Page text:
“It is deeply disappointing that human rights are being so blatantly violated by a member of this Council. We note that the U.N. General Assembly has the authority to suspend the membership rights of a Council member who is committing gross and systematic violations of human rights. The continued participation of Libya in this forum undermines the core mission of the Council and its mandate …”
That message was delivered by United States Ambassador to the United Nations Human Rights Council (HRC) Eileen Chamberlain Donahoe ’89 (MA ’89) at its 15th Special session in Geneva on February 25 of this year. By the following week, the U.N. had voted to suspend Libyan membership in the HRC, while governments around the world pondered how best to respond to Gadhafi’s heavy-handed suppression of opposition to his rule.
The HRC was established by the U.N. General Assembly in 2006 (replacing the Commission on Human Rights) as an intergovernmental body within the U.N. system made up of 47 states responsible for strengthening the promotion and protection of human rights around the globe. But the Bush administration chose not to seek membership in the HRC and went further by withholding a percentage of its dues to the U.N. as a symbolic protest.
“There was a general lack of confidence that the United States could accomplish its goals through multilateral engagement, particularly at the U.N. and even more so at the new human rights Council, which unfortunately had a tarnished reputation because of its predecessor,” says Donahoe.
President Obama changed course soon after taking office and Donahoe was identified as the best candidate for the new ambassadorship. It took months for her nomination to receive congressional approval—but once it did, she hit the ground running, learning the personalities and politics involved in the job quickly. Within a short time, she proposed and led the successful adoption of a new U.N. mandate establishing a Special Rapporteur on the rights to freedom of assembly and freedom of association—an achievement few thought possible.
“These are key human rights. As we’ve seen in the Middle East and elsewhere, they are essential to democratic values,” she says. “People said we couldn’t get this proposal through, that key countries such as China would oppose it. But in the end, opponents knew they would lose a vote, so they did not call for a vote. And so it was adopted.”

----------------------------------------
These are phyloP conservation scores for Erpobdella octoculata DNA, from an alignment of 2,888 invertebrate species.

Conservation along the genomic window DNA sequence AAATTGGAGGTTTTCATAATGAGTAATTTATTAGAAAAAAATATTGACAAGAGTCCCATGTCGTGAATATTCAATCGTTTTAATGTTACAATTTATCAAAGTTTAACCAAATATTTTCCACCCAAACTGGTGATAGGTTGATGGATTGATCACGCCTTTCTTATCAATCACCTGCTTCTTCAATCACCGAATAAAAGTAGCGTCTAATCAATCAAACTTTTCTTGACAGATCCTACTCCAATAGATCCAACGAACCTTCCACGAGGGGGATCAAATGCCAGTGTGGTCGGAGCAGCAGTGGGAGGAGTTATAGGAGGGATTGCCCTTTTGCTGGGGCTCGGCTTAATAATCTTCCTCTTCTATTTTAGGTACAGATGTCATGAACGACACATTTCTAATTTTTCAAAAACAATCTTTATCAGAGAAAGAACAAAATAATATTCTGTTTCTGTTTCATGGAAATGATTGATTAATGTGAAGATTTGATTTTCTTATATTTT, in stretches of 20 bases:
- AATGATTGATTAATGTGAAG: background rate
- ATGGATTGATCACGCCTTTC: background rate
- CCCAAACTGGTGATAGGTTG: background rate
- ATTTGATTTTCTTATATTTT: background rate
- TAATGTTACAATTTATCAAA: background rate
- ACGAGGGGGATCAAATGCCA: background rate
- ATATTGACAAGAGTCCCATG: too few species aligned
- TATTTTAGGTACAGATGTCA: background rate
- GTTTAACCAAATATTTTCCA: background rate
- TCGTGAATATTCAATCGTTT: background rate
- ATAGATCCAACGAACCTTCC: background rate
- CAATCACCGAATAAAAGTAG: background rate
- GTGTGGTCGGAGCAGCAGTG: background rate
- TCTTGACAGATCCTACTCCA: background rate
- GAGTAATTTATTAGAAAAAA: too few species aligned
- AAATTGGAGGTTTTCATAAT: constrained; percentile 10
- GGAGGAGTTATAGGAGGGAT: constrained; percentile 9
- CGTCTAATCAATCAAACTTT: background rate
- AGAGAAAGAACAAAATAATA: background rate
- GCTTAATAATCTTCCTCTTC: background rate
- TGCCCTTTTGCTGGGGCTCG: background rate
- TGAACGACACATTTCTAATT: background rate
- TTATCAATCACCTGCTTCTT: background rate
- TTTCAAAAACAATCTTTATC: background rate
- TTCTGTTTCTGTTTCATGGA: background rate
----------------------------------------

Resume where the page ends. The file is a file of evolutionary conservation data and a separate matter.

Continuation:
The winter session in Geneva was a busy one for Donahoe—with fires burning on multiple fronts. The HRC took unprecedented action to highlight human rights violations in Iran by establishing a new Special Rapporteur on the human rights situation in that country, “the first country-specific mandate created by the council since it came into being,” she says. It then adopted a new resolution combating discrimination and violence on the basis of religion or belief, which marks a sea change in approach to dealing with intolerance on the basis of religion. “The international community has been locked in a stalemate for the past decade over the problematic concept of ‘defamation of religion’—which is a concept championed by the Organisation of The Islamic Conference but contrary to the core U.S. principle of free expression. In this session of the HRC, we finally broke through and found a way to combat hate speech without compromising on free expression,” says Donahoe.
Extending international protection of the right of free assembly to the Internet is one of Donahoe’s next priorities (a pivotal conference on this issue was hosted by Donahoe’s team in Geneva in March), as is tackling violence against women. And much more.
Donahoe’s appointment as ambassador represents the culmination of a career with seemingly disparate experiences, requiring her to tap all of her skills. She had majored in American studies at Dartmouth, but after graduation decided to step outside that experience with a program in China to learn Mandarin. It was 1981-1982, and she describes China then as very different from the country today.
“People still wore Mao suits. I had a party cadre assigned to me who had, as he would remind me on a regular basis, complete control over where I was and was not allowed to go. I remember really not liking that feeling,” says Donahoe. “It was the first time I had the direct experience of having government control over basic things in my life.”
It was foundational, further sharpening her awareness of human rights. It also raised spiritual questions. She enrolled in a theology program at Harvard and received her MA. But China still held her fascination, and she returned to study Chinese law in early 1984. She began to seriously consider a career in law—something that had always been a possibility for Donahoe (her father was a criminal prosecution lawyer, but she didn’t want to follow in his footsteps).